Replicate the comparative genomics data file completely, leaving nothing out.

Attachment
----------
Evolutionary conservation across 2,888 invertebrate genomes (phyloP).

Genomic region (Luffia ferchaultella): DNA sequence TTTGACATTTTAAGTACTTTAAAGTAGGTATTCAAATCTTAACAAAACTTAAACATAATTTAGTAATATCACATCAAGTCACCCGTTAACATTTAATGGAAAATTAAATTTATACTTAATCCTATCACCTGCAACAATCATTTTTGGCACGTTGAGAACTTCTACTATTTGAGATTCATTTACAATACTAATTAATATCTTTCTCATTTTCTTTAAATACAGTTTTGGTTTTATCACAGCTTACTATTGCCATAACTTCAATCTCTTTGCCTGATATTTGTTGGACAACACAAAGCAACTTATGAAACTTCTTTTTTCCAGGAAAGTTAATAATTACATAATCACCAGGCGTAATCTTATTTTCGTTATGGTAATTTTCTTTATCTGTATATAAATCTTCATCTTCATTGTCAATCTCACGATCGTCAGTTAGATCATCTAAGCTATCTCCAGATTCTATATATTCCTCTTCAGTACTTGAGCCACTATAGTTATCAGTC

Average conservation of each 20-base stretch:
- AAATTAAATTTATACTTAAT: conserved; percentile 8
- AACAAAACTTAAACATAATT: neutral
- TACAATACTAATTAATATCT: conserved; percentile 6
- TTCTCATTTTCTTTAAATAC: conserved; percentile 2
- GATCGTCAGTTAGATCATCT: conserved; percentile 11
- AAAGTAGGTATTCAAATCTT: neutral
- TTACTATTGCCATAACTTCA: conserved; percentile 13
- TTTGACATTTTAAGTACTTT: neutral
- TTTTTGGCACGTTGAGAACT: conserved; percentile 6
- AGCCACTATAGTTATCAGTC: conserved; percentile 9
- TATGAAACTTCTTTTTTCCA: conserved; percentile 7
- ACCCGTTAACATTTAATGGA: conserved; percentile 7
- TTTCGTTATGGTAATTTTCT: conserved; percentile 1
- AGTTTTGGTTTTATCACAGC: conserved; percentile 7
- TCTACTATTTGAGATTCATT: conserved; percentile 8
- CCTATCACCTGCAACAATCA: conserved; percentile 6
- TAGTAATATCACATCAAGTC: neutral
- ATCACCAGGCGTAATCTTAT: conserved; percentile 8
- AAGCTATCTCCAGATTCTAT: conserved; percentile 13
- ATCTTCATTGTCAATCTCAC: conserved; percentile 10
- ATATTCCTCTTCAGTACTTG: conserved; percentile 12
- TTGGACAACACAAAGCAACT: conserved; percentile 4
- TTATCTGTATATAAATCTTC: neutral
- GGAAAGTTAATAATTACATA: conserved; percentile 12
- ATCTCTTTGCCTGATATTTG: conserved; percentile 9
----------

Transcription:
Evolutionary conservation across 2,888 invertebrate genomes (phyloP).

Genomic region (Luffia ferchaultella): DNA sequence TTTGACATTTTAAGTACTTTAAAGTAGGTATTCAAATCTTAACAAAACTTAAACATAATTTAGTAATATCACATCAAGTCACCCGTTAACATTTAATGGAAAATTAAATTTATACTTAATCCTATCACCTGCAACAATCATTTTTGGCACGTTGAGAACTTCTACTATTTGAGATTCATTTACAATACTAATTAATATCTTTCTCATTTTCTTTAAATACAGTTTTGGTTTTATCACAGCTTACTATTGCCATAACTTCAATCTCTTTGCCTGATATTTGTTGGACAACACAAAGCAACTTATGAAACTTCTTTTTTCCAGGAAAGTTAATAATTACATAATCACCAGGCGTAATCTTATTTTCGTTATGGTAATTTTCTTTATCTGTATATAAATCTTCATCTTCATTGTCAATCTCACGATCGTCAGTTAGATCATCTAAGCTATCTCCAGATTCTATATATTCCTCTTCAGTACTTGAGCCACTATAGTTATCAGTC

Average conservation of each 20-base stretch:
- AAATTAAATTTATACTTAAT: conserved; percentile 8
- AACAAAACTTAAACATAATT: neutral
- TACAATACTAATTAATATCT: conserved; percentile 6
- TTCTCATTTTCTTTAAATAC: conserved; percentile 2
- GATCGTCAGTTAGATCATCT: conserved; percentile 11
- AAAGTAGGTATTCAAATCTT: neutral
- TTACTATTGCCATAACTTCA: conserved; percentile 13
- TTTGACATTTTAAGTACTTT: neutral
- TTTTTGGCACGTTGAGAACT: conserved; percentile 6
- AGCCACTATAGTTATCAGTC: conserved; percentile 9
- TATGAAACTTCTTTTTTCCA: conserved; percentile 7
- ACCCGTTAACATTTAATGGA: conserved; percentile 7
- TTTCGTTATGGTAATTTTCT: conserved; percentile 1
- AGTTTTGGTTTTATCACAGC: conserved; percentile 7
- TCTACTATTTGAGATTCATT: conserved; percentile 8
- CCTATCACCTGCAACAATCA: conserved; percentile 6
- TAGTAATATCACATCAAGTC: neutral
- ATCACCAGGCGTAATCTTAT: conserved; percentile 8
- AAGCTATCTCCAGATTCTAT: conserved; percentile 13
- ATCTTCATTGTCAATCTCAC: conserved; percentile 10
- ATATTCCTCTTCAGTACTTG: conserved; percentile 12
- TTGGACAACACAAAGCAACT: conserved; percentile 4
- TTATCTGTATATAAATCTTC: neutral
- GGAAAGTTAATAATTACATA: conserved; percentile 12
- ATCTCTTTGCCTGATATTTG: conserved; percentile 9